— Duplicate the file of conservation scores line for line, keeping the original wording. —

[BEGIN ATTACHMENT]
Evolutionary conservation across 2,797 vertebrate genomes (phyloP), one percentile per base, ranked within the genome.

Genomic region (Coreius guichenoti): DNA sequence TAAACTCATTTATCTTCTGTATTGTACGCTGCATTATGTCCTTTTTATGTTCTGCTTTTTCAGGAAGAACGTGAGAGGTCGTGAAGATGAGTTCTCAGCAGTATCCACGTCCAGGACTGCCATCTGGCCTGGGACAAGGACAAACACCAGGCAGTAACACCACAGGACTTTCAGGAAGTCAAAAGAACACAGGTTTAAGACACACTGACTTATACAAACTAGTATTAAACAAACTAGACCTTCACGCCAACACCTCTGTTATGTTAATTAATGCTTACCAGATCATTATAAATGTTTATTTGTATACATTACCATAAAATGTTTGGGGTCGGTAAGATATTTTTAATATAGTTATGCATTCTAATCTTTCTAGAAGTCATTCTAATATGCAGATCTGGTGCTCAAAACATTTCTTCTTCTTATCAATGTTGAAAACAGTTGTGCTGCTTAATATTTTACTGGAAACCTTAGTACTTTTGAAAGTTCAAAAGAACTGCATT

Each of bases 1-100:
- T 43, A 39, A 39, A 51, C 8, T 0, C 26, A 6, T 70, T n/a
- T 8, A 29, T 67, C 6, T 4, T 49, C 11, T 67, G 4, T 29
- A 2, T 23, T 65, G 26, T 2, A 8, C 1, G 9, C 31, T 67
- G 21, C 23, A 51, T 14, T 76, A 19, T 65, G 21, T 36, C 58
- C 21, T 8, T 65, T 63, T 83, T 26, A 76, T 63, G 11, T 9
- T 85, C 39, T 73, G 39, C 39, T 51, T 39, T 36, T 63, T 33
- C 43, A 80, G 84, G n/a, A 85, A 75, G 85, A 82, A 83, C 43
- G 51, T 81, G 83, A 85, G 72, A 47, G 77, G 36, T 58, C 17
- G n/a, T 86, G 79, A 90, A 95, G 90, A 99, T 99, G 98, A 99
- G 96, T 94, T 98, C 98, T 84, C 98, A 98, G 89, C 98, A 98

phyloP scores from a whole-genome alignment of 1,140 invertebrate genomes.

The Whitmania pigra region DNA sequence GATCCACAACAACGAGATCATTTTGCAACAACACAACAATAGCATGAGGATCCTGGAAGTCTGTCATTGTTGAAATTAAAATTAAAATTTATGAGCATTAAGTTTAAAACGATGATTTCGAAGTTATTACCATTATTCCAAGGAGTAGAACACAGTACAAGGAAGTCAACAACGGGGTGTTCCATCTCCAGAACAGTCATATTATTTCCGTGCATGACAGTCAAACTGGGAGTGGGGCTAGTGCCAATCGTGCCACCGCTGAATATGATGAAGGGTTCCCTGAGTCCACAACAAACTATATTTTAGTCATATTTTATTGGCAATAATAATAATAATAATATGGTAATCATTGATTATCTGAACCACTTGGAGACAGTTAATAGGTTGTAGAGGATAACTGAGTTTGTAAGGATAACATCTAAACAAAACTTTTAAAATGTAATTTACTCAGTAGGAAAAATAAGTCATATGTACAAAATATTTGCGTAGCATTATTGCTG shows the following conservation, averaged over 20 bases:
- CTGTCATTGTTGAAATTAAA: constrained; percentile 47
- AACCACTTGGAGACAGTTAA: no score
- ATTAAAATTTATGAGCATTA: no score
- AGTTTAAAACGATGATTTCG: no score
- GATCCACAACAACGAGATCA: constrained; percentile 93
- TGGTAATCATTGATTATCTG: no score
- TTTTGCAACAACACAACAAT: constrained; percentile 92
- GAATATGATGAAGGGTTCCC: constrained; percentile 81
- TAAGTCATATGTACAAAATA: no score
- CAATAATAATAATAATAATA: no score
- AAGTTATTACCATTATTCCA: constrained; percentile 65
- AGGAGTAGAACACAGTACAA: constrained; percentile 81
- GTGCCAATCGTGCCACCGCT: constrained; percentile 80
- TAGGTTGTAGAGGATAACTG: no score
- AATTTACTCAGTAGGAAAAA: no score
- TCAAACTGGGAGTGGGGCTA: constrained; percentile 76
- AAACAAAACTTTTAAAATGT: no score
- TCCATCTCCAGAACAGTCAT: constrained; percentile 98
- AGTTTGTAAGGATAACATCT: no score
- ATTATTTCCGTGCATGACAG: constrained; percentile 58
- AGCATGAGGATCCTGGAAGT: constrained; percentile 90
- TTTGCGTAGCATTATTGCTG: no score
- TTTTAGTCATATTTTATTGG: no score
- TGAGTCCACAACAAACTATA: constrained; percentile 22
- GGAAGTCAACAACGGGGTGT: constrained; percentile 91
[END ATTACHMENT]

Evolutionary conservation across 2,797 vertebrate genomes (phyloP), one percentile per base, ranked within the genome.

Genomic region (Coreius guichenoti): DNA sequence TAAACTCATTTATCTTCTGTATTGTACGCTGCATTATGTCCTTTTTATGTTCTGCTTTTTCAGGAAGAACGTGAGAGGTCGTGAAGATGAGTTCTCAGCAGTATCCACGTCCAGGACTGCCATCTGGCCTGGGACAAGGACAAACACCAGGCAGTAACACCACAGGACTTTCAGGAAGTCAAAAGAACACAGGTTTAAGACACACTGACTTATACAAACTAGTATTAAACAAACTAGACCTTCACGCCAACACCTCTGTTATGTTAATTAATGCTTACCAGATCATTATAAATGTTTATTTGTATACATTACCATAAAATGTTTGGGGTCGGTAAGATATTTTTAATATAGTTATGCATTCTAATCTTTCTAGAAGTCATTCTAATATGCAGATCTGGTGCTCAAAACATTTCTTCTTCTTATCAATGTTGAAAACAGTTGTGCTGCTTAATATTTTACTGGAAACCTTAGTACTTTTGAAAGTTCAAAAGAACTGCATT

Each of bases 1-100:
- T 43, A 39, A 39, A 51, C 8, T 0, C 26, A 6, T 70, T n/a
- T 8, A 29, T 67, C 6, T 4, T 49, C 11, T 67, G 4, T 29
- A 2, T 23, T 65, G 26, T 2, A 8, C 1, G 9, C 31, T 67
- G 21, C 23, A 51, T 14, T 76, A 19, T 65, G 21, T 36, C 58
- C 21, T 8, T 65, T 63, T 83, T 26, A 76, T 63, G 11, T 9
- T 85, C 39, T 73, G 39, C 39, T 51, T 39, T 36, T 63, T 33
- C 43, A 80, G 84, G n/a, A 85, A 75, G 85, A 82, A 83, C 43
- G 51, T 81, G 83, A 85, G 72, A 47, G 77, G 36, T 58, C 17
- G n/a, T 86, G 79, A 90, A 95, G 90, A 99, T 99, G 98, A 99
- G 96, T 94, T 98, C 98, T 84, C 98, A 98, G 89, C 98, A 98

phyloP scores from a whole-genome alignment of 1,140 invertebrate genomes.

The Whitmania pigra region DNA sequence GATCCACAACAACGAGATCATTTTGCAACAACACAACAATAGCATGAGGATCCTGGAAGTCTGTCATTGTTGAAATTAAAATTAAAATTTATGAGCATTAAGTTTAAAACGATGATTTCGAAGTTATTACCATTATTCCAAGGAGTAGAACACAGTACAAGGAAGTCAACAACGGGGTGTTCCATCTCCAGAACAGTCATATTATTTCCGTGCATGACAGTCAAACTGGGAGTGGGGCTAGTGCCAATCGTGCCACCGCTGAATATGATGAAGGGTTCCCTGAGTCCACAACAAACTATATTTTAGTCATATTTTATTGGCAATAATAATAATAATAATATGGTAATCATTGATTATCTGAACCACTTGGAGACAGTTAATAGGTTGTAGAGGATAACTGAGTTTGTAAGGATAACATCTAAACAAAACTTTTAAAATGTAATTTACTCAGTAGGAAAAATAAGTCATATGTACAAAATATTTGCGTAGCATTATTGCTG shows the following conservation, averaged over 20 bases:
- CTGTCATTGTTGAAATTAAA: constrained; percentile 47
- AACCACTTGGAGACAGTTAA: no score
- ATTAAAATTTATGAGCATTA: no score
- AGTTTAAAACGATGATTTCG: no score
- GATCCACAACAACGAGATCA: constrained; percentile 93
- TGGTAATCATTGATTATCTG: no score
- TTTTGCAACAACACAACAAT: constrained; percentile 92
- GAATATGATGAAGGGTTCCC: constrained; percentile 81
- TAAGTCATATGTACAAAATA: no score
- CAATAATAATAATAATAATA: no score
- AAGTTATTACCATTATTCCA: constrained; percentile 65
- AGGAGTAGAACACAGTACAA: constrained; percentile 81
- GTGCCAATCGTGCCACCGCT: constrained; percentile 80
- TAGGTTGTAGAGGATAACTG: no score
- AATTTACTCAGTAGGAAAAA: no score
- TCAAACTGGGAGTGGGGCTA: constrained; percentile 76
- AAACAAAACTTTTAAAATGT: no score
- TCCATCTCCAGAACAGTCAT: constrained; percentile 98
- AGTTTGTAAGGATAACATCT: no score
- ATTATTTCCGTGCATGACAG: constrained; percentile 58
- AGCATGAGGATCCTGGAAGT: constrained; percentile 90
- TTTGCGTAGCATTATTGCTG: no score
- TTTTAGTCATATTTTATTGG: no score
- TGAGTCCACAACAAACTATA: constrained; percentile 22
- GGAAGTCAACAACGGGGTGT: constrained; percentile 91